I can’t wait for the aftermarket intelligence boxes to hit the market.

      Instead “Adds 50 HP, 90 foot lbs of torque”, the ads will say
      “Adds 50 HP, 90 foot lbs of torque and 50 AIQ points (Automotive IQ points per SAE Spec 2020.)”

      This also looks like a great time to get into being a lawyer. I hope I live long enough for the lawsuits. Can you get behind the wheel drunk or stoned, but give over control to the car? If there’s an ensuing accident are you responsible?

      • 0 avatar
        el scotto

        I’d go to law school because of automated cars. I’d work the Blue Screen of Death into my law firm’s logo. Or is there an app for that?

      • 0 avatar

        An automated car with a drunk person asleep at the wheel gets pulled over by the cops…

        We should get together and make a film.

      • 0 avatar

        Shelley’s algorithms were probably tuned for Thunderhill. Probably the track was mapped out in previous laps (to be able to take the blind crest at full speed), but this is a dynamic test not a canned map-following exercise.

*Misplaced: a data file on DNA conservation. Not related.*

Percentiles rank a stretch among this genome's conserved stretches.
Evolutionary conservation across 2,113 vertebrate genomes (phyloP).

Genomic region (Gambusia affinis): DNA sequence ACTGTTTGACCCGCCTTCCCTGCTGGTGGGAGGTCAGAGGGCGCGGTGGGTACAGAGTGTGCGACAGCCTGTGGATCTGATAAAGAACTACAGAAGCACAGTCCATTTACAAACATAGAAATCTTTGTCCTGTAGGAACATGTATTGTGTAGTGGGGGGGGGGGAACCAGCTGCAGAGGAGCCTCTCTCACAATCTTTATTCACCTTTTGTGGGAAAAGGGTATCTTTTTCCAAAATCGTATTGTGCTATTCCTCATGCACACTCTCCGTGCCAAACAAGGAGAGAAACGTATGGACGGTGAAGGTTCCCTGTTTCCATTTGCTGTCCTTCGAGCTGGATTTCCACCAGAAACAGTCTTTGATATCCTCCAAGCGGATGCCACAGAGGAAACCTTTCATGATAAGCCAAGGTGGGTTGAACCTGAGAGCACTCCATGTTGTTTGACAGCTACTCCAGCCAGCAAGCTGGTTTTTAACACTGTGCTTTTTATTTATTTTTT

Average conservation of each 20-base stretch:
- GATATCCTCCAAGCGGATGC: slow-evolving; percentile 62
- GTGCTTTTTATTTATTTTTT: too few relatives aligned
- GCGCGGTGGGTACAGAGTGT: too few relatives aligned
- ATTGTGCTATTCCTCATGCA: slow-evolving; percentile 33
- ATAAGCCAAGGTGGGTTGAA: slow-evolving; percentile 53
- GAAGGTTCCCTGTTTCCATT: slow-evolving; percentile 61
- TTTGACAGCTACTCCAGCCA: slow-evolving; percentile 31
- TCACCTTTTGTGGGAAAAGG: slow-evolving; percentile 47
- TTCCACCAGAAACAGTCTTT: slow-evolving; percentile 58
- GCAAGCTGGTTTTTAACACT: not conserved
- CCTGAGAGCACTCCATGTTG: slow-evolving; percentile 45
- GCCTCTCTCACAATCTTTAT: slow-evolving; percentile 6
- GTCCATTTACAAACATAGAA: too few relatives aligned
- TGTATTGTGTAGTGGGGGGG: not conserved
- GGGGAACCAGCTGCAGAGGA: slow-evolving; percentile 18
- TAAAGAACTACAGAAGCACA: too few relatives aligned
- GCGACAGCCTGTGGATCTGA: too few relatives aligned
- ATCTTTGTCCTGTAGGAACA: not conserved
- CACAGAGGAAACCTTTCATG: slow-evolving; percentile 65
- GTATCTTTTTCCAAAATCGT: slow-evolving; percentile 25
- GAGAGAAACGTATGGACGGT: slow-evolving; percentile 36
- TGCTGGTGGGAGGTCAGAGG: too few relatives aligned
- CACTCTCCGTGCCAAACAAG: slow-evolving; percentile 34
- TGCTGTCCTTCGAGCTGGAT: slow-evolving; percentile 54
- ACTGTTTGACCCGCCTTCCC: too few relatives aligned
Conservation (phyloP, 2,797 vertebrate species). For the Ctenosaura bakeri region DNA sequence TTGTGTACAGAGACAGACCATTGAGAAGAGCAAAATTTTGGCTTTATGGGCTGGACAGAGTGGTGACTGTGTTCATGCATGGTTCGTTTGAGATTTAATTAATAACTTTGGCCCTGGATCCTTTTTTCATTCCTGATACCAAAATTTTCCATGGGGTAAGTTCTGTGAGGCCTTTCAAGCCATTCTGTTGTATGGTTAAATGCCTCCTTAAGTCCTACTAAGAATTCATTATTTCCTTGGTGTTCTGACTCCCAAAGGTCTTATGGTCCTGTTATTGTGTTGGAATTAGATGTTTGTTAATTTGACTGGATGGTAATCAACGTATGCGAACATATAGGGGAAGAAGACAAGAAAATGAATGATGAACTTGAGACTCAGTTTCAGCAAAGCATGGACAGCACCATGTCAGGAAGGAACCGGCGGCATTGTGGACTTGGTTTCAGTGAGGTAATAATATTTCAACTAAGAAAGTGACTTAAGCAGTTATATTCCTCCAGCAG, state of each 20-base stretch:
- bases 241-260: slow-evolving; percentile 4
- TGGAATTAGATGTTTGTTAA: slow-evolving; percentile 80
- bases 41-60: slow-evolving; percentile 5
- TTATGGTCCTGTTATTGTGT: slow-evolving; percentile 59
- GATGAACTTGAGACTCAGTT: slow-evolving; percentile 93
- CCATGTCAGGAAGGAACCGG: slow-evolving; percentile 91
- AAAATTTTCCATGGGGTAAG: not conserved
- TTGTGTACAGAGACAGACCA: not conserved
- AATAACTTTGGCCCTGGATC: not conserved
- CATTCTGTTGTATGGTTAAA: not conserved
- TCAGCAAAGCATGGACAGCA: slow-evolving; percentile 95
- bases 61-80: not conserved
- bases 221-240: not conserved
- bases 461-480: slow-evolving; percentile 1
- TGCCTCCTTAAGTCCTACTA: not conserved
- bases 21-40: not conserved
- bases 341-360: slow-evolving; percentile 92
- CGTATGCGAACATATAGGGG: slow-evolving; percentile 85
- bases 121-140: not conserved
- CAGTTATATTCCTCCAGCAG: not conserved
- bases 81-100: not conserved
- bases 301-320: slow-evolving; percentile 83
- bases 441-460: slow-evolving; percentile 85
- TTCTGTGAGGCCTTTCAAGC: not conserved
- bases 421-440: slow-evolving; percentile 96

Add a third Audi with a human racer piloting it, and a fourth Audi with an average driver piloting it.

        I believe state and federal laws still assign responsibility to the human behind the wheel – so completely unpiloted vehicles are not permitted presently.

  • avatar
    Sam P


    I’d be totally fine with a fun self-driving car that I can either drive myself or ride along for fun as the car pulls off a 10/10th lap on a track.

  • avatar

    It drives on the limit? Holy nuts! And if you watch the other videos you see that the Audi is following a prescribed path by taking GPS signals down. Judging corner entry speed is just math here, but I wonder if the algorithm trail brakes. I’d like to see the car search for grip on the track rather than slavishly follow the digital breadcrumbs. But, dang!!

  • avatar

    I’d also like to know if the prescribed path laid down for the Audi included velocity values for specific xyz. Did a real driver create the data which the car then followed?

    • 0 avatar

      I drove/rode in BMW’s self driving track trainer car, which uses nearly identical technology to this car. It was eery, but as a roller coaster junkie, really fun. Basically a pro driver goes out in a GPS equipped car and sets the “perfect lap” and the car is programmed to drive the exact same driving line within 6″ either way at 90% of the pro’s speed.

  • avatar

    Signs and wonders…